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Screw Fixation of Acrylic Onlay Cranioplasty

One of the techniques for contouring of the skull is augmentative cranioplasty. This is where the skull or forehead is built out through the use of a variety of synthetic materials. While bone would seem to be a logical choice, it is associated with resorption when used as an onlay not to mention the need for a donor site. Synthetic materials offer contour stability, off-the-shelf ease of use and the elimination of a donor site. Even though there is a risk of infection with synthetics, their benefits far outweigh this very uncommon cranioplasty risk.

One of the most common cranioplasty materials is acrylic or PMMA. (poly methylmethacrylate) It has been used successfully for decades and offers a material strength that is similar to bone and is virtually impact-resistant. It is used in orthopedics as a bone cement for joint prostheses but on the skull it does not have ‘cement’ capabilities. This means that the material does not bond to the bone or the overlying soft tissues. Rather it forms a scar capsule around the material, particularly between the material and the underlying bone. This means that there can be small amounts of motion or instability of the cranioplasty material. In revision of pure onlay cranioplasties, it can be very easy to lift the material off of the bone. This material looseness may or may not cause any long-term problems.

Since a PMMA cranioplasty does not bond to the bone, I have always used an anchoring method for the material. The simplest method is to preplace small titanium crews into the outer table of the skull and leave them raised several millimeters. When the cranioplasty material is applied, the initial putty phase of the material wraps around and grabs the screwheads. Once cured, there is a rigid lock of the material to the bone. This prevents any chance of instability or shifting of the material on the skull’s surface.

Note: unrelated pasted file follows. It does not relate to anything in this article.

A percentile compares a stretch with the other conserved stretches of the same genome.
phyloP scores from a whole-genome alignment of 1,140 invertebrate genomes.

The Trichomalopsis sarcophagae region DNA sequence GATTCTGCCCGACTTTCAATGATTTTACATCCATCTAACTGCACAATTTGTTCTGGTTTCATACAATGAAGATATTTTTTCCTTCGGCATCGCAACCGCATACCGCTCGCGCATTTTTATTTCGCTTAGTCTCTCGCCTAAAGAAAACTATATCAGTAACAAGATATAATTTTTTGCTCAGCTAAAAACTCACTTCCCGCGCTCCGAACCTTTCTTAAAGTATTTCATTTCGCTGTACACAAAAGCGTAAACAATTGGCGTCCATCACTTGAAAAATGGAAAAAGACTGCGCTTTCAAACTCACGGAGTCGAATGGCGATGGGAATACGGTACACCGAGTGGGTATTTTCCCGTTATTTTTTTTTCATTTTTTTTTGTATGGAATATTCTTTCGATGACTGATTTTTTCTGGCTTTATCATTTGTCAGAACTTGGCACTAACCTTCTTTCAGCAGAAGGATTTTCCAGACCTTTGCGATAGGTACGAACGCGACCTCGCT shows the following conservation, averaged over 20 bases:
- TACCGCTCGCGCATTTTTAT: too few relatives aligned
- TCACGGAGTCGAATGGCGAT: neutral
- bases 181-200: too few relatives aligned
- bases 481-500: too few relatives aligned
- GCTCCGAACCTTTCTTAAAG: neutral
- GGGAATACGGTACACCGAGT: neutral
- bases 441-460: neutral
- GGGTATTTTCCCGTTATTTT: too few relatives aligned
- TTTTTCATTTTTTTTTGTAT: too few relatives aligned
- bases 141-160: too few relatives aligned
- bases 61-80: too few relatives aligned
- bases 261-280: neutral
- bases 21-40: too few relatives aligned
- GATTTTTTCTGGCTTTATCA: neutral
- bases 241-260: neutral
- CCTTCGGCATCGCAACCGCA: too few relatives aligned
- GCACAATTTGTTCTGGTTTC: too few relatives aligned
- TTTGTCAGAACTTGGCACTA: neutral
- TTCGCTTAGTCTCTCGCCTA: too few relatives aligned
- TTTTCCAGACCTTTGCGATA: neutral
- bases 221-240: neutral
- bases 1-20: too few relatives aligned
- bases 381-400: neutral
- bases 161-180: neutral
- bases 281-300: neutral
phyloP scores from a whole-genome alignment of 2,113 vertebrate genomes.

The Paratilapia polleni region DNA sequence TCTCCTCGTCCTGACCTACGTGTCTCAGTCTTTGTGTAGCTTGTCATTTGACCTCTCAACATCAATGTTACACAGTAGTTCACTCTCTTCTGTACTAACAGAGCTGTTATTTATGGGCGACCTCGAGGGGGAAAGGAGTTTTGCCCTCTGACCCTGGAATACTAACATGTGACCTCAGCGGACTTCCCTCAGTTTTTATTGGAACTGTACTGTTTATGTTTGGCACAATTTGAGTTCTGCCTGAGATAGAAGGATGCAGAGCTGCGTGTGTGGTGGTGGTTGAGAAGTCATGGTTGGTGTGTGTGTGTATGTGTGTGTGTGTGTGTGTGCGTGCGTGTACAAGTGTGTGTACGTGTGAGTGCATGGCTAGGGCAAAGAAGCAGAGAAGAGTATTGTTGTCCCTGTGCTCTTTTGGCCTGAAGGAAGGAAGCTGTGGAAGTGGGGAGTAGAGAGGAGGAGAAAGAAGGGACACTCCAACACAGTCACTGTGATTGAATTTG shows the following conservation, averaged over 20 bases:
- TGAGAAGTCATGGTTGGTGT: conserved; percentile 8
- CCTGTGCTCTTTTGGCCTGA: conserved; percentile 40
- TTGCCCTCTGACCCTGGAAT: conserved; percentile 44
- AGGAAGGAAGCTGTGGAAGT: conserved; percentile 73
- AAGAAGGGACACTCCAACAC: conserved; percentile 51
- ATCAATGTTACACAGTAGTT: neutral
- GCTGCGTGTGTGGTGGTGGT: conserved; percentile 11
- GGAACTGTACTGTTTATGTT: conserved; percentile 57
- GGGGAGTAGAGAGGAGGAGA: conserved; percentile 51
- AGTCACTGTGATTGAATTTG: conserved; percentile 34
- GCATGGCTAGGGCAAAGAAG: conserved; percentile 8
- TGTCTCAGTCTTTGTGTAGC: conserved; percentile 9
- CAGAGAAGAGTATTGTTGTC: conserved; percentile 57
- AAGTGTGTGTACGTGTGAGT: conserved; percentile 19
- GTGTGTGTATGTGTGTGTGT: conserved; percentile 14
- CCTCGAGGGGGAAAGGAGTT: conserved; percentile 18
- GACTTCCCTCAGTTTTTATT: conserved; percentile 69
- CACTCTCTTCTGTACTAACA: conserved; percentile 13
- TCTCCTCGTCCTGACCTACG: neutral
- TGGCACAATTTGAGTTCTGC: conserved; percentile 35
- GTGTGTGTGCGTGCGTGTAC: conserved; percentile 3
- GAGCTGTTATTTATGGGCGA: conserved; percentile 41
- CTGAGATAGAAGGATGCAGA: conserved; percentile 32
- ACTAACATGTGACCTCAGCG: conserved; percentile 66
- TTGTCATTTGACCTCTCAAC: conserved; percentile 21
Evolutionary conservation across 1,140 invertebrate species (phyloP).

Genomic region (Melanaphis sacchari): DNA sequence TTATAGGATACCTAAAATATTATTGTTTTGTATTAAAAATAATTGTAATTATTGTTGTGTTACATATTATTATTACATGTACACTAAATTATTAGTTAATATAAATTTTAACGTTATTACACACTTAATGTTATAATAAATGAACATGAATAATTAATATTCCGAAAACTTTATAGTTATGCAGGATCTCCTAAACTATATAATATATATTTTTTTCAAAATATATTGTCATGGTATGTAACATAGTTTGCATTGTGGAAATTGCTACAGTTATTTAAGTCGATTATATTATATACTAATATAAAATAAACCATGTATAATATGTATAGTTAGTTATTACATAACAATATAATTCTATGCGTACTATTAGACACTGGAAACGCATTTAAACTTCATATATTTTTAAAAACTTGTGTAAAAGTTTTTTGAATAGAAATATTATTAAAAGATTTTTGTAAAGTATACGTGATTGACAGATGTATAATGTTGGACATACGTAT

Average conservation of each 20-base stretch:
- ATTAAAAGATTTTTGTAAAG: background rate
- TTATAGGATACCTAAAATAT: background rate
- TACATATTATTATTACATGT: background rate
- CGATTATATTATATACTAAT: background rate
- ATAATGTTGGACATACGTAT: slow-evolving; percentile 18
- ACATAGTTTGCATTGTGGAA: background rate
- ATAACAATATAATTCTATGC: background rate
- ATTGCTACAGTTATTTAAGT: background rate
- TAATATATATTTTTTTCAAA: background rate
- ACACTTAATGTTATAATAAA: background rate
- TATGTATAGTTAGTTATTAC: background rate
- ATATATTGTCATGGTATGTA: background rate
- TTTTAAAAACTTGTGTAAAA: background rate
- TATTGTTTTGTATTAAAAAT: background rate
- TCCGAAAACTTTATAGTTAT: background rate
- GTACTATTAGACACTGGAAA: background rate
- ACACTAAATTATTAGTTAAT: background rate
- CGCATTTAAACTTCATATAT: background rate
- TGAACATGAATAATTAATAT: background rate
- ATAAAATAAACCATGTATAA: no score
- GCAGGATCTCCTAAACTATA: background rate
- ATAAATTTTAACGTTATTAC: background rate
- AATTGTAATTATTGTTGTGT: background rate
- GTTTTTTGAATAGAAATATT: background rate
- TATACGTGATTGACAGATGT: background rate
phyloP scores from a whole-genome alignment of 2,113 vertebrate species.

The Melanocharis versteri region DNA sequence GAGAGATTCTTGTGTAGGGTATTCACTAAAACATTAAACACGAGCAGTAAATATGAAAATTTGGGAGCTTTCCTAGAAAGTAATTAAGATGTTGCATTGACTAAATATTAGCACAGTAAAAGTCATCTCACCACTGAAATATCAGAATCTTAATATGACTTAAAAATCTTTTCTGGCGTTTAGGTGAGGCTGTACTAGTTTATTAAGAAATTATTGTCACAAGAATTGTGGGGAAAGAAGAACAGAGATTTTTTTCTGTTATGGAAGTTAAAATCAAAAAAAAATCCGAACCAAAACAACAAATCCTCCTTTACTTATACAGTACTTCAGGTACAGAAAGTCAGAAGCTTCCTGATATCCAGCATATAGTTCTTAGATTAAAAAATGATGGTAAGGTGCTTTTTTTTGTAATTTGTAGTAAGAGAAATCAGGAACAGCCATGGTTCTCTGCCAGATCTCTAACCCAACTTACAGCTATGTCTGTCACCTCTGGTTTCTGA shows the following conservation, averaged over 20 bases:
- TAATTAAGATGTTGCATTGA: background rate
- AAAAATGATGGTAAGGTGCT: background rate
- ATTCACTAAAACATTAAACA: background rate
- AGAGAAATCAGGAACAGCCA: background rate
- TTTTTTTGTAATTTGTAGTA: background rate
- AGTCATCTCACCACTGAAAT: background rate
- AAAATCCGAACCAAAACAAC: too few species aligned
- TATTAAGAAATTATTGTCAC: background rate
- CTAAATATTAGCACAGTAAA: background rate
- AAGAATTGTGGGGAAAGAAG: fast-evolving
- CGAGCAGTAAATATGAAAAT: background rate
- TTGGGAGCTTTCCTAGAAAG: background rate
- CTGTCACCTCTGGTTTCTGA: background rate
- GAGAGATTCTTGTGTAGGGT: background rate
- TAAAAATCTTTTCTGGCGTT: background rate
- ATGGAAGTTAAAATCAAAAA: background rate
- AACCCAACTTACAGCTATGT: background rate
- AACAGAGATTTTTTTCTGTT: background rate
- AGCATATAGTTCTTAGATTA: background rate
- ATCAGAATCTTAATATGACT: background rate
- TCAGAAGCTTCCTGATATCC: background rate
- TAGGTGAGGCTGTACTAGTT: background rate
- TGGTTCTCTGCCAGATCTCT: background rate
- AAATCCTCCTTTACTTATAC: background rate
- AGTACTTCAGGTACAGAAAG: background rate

This screw anchorage of cranioplasties can be used at any location on the skull. It is of particular value on the occipital (back of the head) region where the skull is exposed to the greatest amount of regular stress. (laying on the back of your head)

This cranioplasty fixation method is not as important with the use of other materials such as hydroxyapatite. While these materials are far weaker and minimally impact-resistant, they do have the ability to bond to bone so they have no risk of material movement or instability.

Dr. Barry Eppley

Indianapolis, Indiana

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Dr. Barry EppleyDr. Barry Eppley

Dr. Barry Eppley is an extensively trained plastic and cosmetic surgeon with more than 20 years of surgical experience. He is both a licensed physician and dentist as well as double board-certified in both Plastic and Reconstructive Surgery and Oral and Maxillofacial Surgery. This training allows him to perform the most complex surgical procedures from cosmetic changes to the face and body to craniofacial surgery. Dr. Eppley has made extensive contributions to plastic surgery starting with the development of several advanced surgical techniques. He is a revered author, lecturer and educator in the field of plastic and cosmetic surgery.

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